I went to see “The Grinch” on Saturday.
Benedict Cumberbatch voiced this season’s grumpy green guy while Chris Renaud provided dog noises for Grinch’s loyal and expressive pet Max. You all know the story I’m sure. Grinch hates the happiness of Whoville at Christmastime and so decides to steal it away from them. Posing as Santa in a Max-powered sleigh they zoom off and remove trees and treats, presents and decorations from all the town. But the residents celebrate anyway. Grinch, realizing his error, returns the goods, repents before the townsfolk and slinks off back to his solitary cave on Mount Crumpet. The town is quickly restored and Little Cindy Lou Who (Della Saba) invites Grinch to Christmas dinner. It’s Dickens all over again as the no longer lonely Grinch is transformed by the unimaginable grace of the Whos of Whoville.
Many of our best-loved Christmas classics are really redemption stories re-told with tender emotion, tear-jerking dialogue, beautiful scenery, sweet children or adorable large-eyed animation – but no Jesus. Consider these: A Christmas Carol, Miracle on 34th Street It’s a Wonderful Life, A Charlie Brown Christmas, Planes, Trains & Automobiles, Meet me in St. Louis, The Muppets Christmas Carol, Rudolph the Red-Nosed Reindeer!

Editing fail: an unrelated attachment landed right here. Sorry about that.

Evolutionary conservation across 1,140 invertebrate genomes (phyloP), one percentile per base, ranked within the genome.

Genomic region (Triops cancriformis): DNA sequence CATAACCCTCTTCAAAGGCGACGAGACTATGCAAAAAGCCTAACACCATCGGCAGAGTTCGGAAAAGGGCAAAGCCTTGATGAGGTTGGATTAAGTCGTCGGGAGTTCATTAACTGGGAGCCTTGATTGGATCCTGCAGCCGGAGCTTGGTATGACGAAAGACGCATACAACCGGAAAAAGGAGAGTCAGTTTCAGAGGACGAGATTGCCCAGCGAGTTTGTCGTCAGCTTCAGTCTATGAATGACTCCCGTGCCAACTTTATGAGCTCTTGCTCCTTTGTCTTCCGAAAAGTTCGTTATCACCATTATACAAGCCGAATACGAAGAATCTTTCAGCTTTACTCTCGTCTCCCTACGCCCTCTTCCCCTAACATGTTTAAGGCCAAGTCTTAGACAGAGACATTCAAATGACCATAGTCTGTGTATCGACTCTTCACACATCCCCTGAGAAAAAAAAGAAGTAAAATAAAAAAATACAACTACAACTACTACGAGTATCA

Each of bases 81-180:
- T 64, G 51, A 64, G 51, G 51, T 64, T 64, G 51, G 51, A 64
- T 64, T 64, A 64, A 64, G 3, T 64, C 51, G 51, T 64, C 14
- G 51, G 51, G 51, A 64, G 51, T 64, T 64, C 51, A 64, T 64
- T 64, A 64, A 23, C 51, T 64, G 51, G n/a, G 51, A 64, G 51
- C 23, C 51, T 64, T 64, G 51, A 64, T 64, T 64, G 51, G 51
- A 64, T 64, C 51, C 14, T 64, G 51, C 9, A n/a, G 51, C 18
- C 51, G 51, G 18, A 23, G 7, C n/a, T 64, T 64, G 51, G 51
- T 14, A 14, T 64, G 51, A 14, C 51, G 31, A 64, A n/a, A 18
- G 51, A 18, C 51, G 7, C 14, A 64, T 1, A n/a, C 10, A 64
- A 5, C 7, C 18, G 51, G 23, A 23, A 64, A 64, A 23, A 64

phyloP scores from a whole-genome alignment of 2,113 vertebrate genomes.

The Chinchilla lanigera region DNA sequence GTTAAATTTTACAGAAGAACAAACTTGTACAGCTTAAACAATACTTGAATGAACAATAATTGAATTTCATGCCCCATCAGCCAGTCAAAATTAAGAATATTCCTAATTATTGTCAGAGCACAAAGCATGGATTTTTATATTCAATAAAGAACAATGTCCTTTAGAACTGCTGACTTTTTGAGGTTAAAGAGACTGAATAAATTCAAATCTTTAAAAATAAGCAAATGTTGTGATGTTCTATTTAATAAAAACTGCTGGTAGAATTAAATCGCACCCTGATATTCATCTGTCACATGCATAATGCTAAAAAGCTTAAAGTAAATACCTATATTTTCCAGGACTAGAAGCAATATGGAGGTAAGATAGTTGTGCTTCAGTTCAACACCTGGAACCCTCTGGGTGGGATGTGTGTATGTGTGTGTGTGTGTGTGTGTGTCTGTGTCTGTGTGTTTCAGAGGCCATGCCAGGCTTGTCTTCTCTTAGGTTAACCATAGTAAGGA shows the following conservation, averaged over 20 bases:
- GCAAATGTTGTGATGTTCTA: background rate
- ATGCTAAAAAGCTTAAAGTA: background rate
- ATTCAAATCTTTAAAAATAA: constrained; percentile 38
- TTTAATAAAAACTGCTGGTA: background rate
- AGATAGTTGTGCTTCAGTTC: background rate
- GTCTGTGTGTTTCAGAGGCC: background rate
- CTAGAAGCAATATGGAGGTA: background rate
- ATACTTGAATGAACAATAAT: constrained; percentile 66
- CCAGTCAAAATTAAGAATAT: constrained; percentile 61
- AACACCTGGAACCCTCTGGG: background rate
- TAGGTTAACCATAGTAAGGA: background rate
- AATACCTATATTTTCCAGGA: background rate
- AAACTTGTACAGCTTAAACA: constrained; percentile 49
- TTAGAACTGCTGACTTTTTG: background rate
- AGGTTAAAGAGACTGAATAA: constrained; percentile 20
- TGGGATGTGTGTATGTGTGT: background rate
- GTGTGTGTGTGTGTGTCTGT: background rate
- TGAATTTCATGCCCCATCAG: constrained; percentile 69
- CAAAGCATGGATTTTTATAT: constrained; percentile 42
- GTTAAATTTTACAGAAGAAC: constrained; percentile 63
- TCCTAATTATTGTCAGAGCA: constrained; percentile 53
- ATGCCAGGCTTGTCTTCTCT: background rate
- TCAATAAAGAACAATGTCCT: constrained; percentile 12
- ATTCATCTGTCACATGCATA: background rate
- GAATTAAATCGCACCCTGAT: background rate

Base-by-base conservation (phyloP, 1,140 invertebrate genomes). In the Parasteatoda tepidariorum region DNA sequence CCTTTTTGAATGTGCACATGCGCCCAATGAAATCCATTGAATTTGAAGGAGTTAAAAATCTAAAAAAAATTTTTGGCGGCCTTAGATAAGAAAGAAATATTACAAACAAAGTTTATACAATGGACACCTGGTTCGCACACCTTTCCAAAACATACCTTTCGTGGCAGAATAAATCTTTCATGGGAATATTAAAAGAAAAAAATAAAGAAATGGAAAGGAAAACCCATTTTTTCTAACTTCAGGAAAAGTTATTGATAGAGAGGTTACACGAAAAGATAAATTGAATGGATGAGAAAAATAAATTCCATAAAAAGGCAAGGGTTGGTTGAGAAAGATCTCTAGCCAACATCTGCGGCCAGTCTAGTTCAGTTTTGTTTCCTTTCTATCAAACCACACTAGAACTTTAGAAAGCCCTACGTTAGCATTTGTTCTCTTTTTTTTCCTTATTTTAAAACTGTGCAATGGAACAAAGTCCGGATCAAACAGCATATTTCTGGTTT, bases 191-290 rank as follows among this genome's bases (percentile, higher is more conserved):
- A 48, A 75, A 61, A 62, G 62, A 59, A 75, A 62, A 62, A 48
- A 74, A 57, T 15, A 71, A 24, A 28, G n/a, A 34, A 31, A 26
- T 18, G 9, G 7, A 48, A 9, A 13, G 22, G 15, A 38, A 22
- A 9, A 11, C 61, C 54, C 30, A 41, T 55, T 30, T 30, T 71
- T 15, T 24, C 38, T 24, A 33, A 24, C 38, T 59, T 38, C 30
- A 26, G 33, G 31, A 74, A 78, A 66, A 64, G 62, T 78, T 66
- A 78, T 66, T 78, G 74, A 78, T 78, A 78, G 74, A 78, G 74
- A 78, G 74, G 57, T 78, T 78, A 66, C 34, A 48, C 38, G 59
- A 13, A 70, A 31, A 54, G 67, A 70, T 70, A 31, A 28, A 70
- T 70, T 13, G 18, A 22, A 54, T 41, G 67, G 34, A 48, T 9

We seem to know instinctively that love and grace, redemption and restoration, hope and peace are all parts of something….. something long forgotten… something that we can catch glimpses of at this time of the year, but not quite identify. It’s like a half-remembered dream for many as they struggle to find the missing pieces.
But the Christian knows the full picture. The portrait is Christ. You can’t make the puzzle pieces form any other image. It is not Santa-mas, Elf-mas, Tiny Tim-mas, George Bailey-mas, Red-nosed Rudolph-mas, nor green-guy Grinch-mas! The picture on the box lid is Jesus. It is and evermore will be Christmas.
The real redemption story is no “Who” done it. Jesus done it! He done it all! Look up, and rejoice!